[US Trade Representative Froman] is in Japan NOW trying to grease the skids for Obama’s “heroic” deal storyline during April 23-25 AND he is making some headway! No breakthroughs apparently but Ambassador Rude is getting stuff his team who has been there for 3 weeks straight has not. AND if the Ways and Means hearing were not sufficiently intense for a Japanese audience, Froman did a news conf when he landed Tuesday night Japan time and blasted the bilateral trade pact that Japan has just signed with Australia to great fanfare in Japan…. Go figure?
At the same time, the Administration also appears to be ramping up its PR war in the US. As Public Citizen points out in a new paper, it’s become hard to sell the pending trade deals using the usual “free trade” dog whistle. Some of the media has wised up to the fact that past trade pacts such as NAFTA cost the US jobs. And when unemployment is high and most of the jobs being created are low-quality, badly paid service work, ordinary people are more concerned than in the past about preserving employment at home.
So the new pitch for these deals is to sell them as important to foreign policy. But the problem, as Public Citizen points out, is that these hoary old arguments have been shown to be canards. Some of them are actually funny when you think about them, for instance, that trade deals are proof of America’s manhood.
Another bizarre set of arguments surrounds China. Remember that the TPP was first meant to be an “anybody but China” deal, to bolster waning US power in the region. But Obama missed a key Asia-Pacific Economic Co-operation session in Bali, when he was busy trying to start a war with Syria. So what happened? As noted in an October post, Chinese President Xi Jinping used the opportunity to take a swipe a the TPP. From Agence France Presse:
But China and even some developing nations included in the TPP have expressed concern that it will set down trade rules primarily benefiting the richest countries and most powerful firms.
“China will commit itself to building a trans-Pacific regional cooperation framework that benefits all parties,” Chinese President Xi Jinping said in a speech following Kerry at the APEC business forum.
“We should enhance coordination… deepen regional integration and avoid the spaghetti bowl effect so as to build closer partnerships across the Pacific.”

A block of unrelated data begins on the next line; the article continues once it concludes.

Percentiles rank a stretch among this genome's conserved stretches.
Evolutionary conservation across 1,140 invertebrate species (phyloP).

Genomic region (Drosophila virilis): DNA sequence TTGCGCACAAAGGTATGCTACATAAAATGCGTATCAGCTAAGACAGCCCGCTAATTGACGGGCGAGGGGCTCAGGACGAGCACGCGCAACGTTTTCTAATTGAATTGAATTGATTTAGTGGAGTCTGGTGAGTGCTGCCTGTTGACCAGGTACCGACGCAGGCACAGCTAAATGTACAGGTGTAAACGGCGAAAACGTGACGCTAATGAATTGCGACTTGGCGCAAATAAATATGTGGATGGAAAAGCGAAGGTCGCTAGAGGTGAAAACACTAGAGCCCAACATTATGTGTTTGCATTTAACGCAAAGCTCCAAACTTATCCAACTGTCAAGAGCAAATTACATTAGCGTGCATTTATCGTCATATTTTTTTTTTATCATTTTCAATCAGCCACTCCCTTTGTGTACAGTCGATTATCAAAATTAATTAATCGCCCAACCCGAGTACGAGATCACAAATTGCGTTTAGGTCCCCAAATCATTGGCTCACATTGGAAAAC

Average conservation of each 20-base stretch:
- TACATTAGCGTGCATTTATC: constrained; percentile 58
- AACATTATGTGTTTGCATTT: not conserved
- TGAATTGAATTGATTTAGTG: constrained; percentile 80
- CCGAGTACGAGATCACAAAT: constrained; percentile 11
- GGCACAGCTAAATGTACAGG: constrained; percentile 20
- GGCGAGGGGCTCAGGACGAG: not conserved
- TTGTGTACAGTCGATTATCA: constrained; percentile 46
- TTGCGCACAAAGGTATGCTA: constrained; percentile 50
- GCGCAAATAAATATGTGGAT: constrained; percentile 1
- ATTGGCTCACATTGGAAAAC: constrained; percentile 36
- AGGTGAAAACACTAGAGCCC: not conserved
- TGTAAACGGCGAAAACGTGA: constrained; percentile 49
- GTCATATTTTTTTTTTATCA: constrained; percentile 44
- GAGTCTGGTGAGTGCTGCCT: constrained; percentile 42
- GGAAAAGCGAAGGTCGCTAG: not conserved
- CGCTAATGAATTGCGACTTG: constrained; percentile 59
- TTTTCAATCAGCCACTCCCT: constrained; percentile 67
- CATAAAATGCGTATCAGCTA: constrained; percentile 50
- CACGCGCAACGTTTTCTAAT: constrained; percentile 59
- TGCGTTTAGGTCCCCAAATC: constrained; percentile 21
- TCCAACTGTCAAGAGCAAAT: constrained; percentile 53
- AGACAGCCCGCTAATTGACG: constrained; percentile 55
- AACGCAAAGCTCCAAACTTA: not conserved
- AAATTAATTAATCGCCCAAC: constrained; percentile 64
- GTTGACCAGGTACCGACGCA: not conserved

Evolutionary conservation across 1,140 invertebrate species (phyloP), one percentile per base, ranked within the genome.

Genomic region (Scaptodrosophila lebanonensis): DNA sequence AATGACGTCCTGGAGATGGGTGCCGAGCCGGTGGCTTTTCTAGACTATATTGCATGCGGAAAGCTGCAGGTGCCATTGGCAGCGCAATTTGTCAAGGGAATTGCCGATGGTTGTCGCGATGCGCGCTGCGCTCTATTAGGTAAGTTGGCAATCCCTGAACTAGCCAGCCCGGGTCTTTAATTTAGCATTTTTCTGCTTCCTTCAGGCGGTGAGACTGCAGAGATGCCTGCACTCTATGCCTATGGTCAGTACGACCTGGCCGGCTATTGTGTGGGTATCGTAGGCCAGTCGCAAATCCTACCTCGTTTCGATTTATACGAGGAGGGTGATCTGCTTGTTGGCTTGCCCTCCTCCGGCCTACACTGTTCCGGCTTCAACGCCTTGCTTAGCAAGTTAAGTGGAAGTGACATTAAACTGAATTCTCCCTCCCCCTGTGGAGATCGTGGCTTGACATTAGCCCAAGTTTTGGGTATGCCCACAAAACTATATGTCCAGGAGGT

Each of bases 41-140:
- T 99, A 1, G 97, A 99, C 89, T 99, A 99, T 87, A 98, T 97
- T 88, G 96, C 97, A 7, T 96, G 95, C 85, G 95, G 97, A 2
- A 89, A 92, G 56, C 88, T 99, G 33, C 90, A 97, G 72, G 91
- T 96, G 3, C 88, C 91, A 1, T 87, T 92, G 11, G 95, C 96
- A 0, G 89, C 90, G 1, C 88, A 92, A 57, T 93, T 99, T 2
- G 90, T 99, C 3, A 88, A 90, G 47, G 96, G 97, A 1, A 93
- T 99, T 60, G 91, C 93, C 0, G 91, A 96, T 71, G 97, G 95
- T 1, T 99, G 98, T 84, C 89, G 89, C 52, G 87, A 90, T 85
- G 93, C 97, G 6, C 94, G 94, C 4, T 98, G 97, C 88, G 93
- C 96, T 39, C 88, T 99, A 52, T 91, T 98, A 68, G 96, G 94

So what happened next? The official Administration party line is that China could (presumably “later”) join the TPP. Huh?
The Public Citizen report on how 20 years of bogus policy arguments in support of trade deals are being invoked to justify these toxic trade pacts is very much worth reading. For example:
Past free trade agreements (FTAs) failed to counter the rising economic influence of China (or Japan): From 2000 to 2011, U.S. FTAs with eight Latin American countries were sold as bulwarks against foreign economic influence in the hemisphere. The U.S. pacts were implemented and China’s exports to Latin America soared more than 1,280 percent, from $10.5 billion to more than $145 billion, while the U.S. saw only modest export growth. The U.S.-produced share of Latin America’s imported goods fell 36 percent, while China’s share increased 575 percent. Similarly, under the North American Free Trade Agreement’s (NAFTA) first 20 years, the U.S.-produced share of Mexico’s imported goods dropped from almost 70 percent to less than 50 percent, while China’s share rose more than 2,600 percent. Similarly, after hysterical claims that Japan would seize U.S. market share in Latin America by signing its own free trade agreements unless the United States approved NAFTA and other FTAs, such Japanese FTAs were signed anyway.
But what about Japan? Is the US really making headway?
I was skeptical as soon as I read the insider’s summary, that senior level talks between Froman and Economic Policy Minister Akira Amari made progress where talks at the staff level (and even between the USTR’s Wendy Cutler and Vice Minister Hiroshi Oi) were stalled.
Why? Deals are never done at the senior level in Japan, outside of owner-controlled companies. The real decision-makers are a cadre of upper middle level officials, typically in their early 40s. The more senior official serve in a ministerial/external relations capacity. So in a Japanese context, Amari does not have the authority to deal. Anything he and Froman discuss will have to be signed off on by the real power structure in the ministry.
I asked our regular reader of the Japanese-language press, Clive, if he has seen anything that was in keeping with optimistic talk from the Administration. His comments:
Do I buy it (this report of sudden, miraculous TPP negotiations progress)? No, not for one second! Whenever someone talks about achieving a “breakthrough” in the context of US/Japan TPP negotiations, I ask myself “why? what’s changed all of a sudden?”. All the factors that were there three weeks ago (actually, right since the start of negotiations) are still there now. What exactly could a sweet talking US representative bring to the table? Nothing, apart from US concessions.